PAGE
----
by Japhet De Oliveira

“And the Word became flesh and dwelt among us, and we have seen his glory, glory as of the only Son from the Father, full of grace and truth” (John 1:14, ESV).

I had booked a flight from Denver to Sacramento in the middle of the Super Bowl. Passengers were bumping into one another, their eyes fixed on their cell phones as they tried to follow the game. Crowds huddled around tables in restaurants offering a live broadcast of the game. I sat in a corner, just out of earshot of the game, waiting for my flight and working on my laptop to create a presentation for later that week. I enjoyed the occasional noisy distraction when one of the teams had clearly scored or had a near miss. I felt closer to the other 102 million viewers just by being in the airport. I felt I belonged.

The last professional American football game I had seen was with my friend, Terry Swenson, a lifelong fan of the 49ers. We sat in BJ’s Brewhouse, ordered too many fries, caught up on life, and watched the game (49ers vs. Saints) on multiple big screens. It was easy to see which of our fellow patrons were 49ers fans and which were Saints fans. They cheered, laughed, and applauded the tension. One group of eight adults sitting next to us was made up of fans from both sides who were still friends at the end of that game.

This feeling of community was quite different from what I observed in the office the week following Super Bowl LIV. Bob—a fake name I use in all my stories when anonymity is required—was passing by my desk when we struck up a conversation. Bob’s partner is a really keen 49ers fan, so Bob has also become a 49ers fan. The week before the Super Bowl, Bob decided to wear a 49ers jersey in support. As Bob moved around the building, there were all sorts of wonderful comments by fans of other teams. But there were also some genuinely hostile comments. These took Bob by surprise. Some people physically turned away in disdain or made snide remarks under their breath. If not for the fact that there was work to do, Bob would have avoided certain areas. The week after the Super Bowl was even harder because the 49ers lost, and the comments from the “winners” were sometimes hostile and hurtful.

I am from England, where football (soccer) is also a passionate sport. Some fans, often known as “football hooligans,” have started riots and perpetuated all kinds of violence. When you buy a ticket for a game, you want to make sure you are sitting on the side of the team you support. Once, when I was in Australia, I attended a State of Origin rugby match with the NSW Blues against the QLD Maroons. Good idea to keep the correct colors on in your seating area! The culture of the fans (excluding some of those sitting near me) seemed to dictate tense slanderous teasing. Yet, I also saw fans congratulate the winning competition after the match was over. I felt I belonged.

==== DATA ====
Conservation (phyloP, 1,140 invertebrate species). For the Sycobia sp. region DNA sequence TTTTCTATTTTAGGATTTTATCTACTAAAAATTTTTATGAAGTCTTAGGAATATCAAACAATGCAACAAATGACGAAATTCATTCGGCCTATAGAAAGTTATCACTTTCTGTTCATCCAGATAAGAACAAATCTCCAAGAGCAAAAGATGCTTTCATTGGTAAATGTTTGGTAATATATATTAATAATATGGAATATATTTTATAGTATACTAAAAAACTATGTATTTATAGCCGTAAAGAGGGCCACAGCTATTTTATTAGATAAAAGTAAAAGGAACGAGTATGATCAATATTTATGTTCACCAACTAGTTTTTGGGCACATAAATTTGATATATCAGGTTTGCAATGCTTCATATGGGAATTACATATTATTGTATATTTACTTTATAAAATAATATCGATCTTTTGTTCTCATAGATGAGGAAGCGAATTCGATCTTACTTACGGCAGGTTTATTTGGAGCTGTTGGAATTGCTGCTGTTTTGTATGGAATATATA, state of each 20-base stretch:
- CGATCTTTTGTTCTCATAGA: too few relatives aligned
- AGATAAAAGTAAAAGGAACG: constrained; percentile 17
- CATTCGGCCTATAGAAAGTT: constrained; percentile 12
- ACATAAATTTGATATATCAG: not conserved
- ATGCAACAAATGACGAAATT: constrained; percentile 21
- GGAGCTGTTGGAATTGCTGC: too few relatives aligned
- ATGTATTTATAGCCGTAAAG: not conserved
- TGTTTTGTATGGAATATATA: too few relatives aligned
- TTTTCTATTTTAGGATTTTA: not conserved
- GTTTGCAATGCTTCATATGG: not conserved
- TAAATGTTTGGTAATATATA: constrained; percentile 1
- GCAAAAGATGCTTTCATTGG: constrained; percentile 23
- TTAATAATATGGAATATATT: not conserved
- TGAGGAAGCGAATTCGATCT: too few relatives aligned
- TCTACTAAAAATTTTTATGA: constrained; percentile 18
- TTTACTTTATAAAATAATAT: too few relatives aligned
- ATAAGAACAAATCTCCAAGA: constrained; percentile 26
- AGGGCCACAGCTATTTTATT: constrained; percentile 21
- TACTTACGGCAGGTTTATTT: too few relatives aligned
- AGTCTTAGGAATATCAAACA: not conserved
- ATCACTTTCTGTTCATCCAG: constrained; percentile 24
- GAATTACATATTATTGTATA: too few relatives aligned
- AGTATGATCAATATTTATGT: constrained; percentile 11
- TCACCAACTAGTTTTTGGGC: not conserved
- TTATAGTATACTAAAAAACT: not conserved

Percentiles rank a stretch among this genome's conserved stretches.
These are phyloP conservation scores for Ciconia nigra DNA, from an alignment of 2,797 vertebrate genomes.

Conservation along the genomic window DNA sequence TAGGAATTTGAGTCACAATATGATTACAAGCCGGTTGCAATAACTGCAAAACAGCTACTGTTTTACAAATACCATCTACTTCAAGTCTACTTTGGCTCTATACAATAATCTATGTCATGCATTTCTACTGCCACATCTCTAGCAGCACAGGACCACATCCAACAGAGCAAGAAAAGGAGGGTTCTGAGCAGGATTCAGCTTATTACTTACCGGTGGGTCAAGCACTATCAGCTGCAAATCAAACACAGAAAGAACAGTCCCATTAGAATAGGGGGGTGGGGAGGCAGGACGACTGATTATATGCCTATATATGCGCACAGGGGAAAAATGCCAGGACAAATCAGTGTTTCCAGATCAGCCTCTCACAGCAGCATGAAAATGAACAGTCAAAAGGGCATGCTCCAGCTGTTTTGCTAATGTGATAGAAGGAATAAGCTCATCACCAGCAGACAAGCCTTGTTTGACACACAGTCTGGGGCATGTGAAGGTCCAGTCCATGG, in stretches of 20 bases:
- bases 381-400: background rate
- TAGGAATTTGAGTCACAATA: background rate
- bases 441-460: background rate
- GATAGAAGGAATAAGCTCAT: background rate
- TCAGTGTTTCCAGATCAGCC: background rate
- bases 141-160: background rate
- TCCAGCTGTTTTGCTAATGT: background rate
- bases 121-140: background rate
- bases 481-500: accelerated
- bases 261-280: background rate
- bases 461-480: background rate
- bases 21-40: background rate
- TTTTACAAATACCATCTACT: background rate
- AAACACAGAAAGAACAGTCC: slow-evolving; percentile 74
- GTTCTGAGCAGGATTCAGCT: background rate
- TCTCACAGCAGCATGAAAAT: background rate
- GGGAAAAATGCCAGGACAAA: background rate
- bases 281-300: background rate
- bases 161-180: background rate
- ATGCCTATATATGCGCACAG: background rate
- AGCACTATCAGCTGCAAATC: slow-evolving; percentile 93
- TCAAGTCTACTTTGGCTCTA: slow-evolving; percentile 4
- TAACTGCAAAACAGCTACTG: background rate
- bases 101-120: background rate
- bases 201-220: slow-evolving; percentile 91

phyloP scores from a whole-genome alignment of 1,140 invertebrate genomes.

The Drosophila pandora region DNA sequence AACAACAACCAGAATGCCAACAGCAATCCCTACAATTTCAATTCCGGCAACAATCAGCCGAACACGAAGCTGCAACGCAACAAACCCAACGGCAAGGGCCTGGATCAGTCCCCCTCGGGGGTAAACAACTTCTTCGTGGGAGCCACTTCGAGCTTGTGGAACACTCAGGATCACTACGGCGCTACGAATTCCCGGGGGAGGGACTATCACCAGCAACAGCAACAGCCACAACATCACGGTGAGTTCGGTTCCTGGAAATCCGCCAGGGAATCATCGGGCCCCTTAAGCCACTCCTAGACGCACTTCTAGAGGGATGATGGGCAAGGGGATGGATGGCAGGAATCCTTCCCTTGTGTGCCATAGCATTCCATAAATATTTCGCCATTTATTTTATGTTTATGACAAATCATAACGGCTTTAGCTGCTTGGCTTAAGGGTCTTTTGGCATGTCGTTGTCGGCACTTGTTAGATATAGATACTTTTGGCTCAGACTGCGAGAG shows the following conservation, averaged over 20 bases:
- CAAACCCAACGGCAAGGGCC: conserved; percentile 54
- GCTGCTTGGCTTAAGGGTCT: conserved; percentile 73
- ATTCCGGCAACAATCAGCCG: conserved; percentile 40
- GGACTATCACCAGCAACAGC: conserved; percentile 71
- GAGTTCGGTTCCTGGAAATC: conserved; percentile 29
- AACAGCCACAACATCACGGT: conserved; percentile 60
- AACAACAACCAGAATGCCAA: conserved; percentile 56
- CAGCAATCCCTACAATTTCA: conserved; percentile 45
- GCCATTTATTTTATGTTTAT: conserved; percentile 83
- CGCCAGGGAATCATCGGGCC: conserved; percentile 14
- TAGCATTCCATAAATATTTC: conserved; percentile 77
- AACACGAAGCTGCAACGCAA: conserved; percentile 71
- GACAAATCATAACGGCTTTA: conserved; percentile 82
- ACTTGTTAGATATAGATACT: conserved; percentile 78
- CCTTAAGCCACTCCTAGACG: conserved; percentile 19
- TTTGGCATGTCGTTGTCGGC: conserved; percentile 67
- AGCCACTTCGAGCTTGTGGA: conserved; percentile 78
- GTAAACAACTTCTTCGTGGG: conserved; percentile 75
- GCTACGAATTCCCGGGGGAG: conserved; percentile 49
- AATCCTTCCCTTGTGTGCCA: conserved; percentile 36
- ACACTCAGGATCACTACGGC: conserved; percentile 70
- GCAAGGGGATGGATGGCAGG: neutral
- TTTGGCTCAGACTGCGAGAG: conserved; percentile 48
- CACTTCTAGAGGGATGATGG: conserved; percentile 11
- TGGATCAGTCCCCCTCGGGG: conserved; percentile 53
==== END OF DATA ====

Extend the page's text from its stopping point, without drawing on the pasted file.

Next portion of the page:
This is not always the case. There are people who take competition too far and don’t understand what they are doing. They make other people feel as if they don’t belong. What happened to Bob happens to all of us at some point. Others may think they are only teasing, or they may very well be being intentionally hurtful—either way, the effect is the same. It cuts to the core of who we are. We feel we do not belong, as if the same jokes are made about us all the time. We remember what it was like to be the last one to be asked to join a sports team during recess at kindergarten. This feeling weighs us down.

What do we do? What should we tell Bob? What should we tell the little kid who gets picked last every time? What should we tell the friend who feels they are the butt of all the jokes? Grow a thick skin. Give as good as you get. Just ignore them. Or could there be a better way for us to live God’s love? Could we pause and listen more? Could we grow our capacity for empathy? Could we, like Jesus, see the potential in others and make space for everyone to belong?

My friend, Lisa Clark Diller, shared a phenomenal reflection at the One project gathering in Boulder, Colorado, in mid-February. The entire message was groundbreaking, but there was a single thought that I need to share with you today. In addition to all that the Incarnation was, it was also Jesus taking on a disabled body. Because every single human is disabled in some shape or form. We all need help. Listening to her speak, with hundreds of other people, I felt I belonged.

When I read John 1:14, I see that Jesus chose to live among us so that we would understand what it is to live love. Try it today. Live God’s love by lifting up the person next to you instead of tearing them down.

 

Japhet De Oliveira is administrative director for the Center for Mission at Adventist Health in Roseville, California.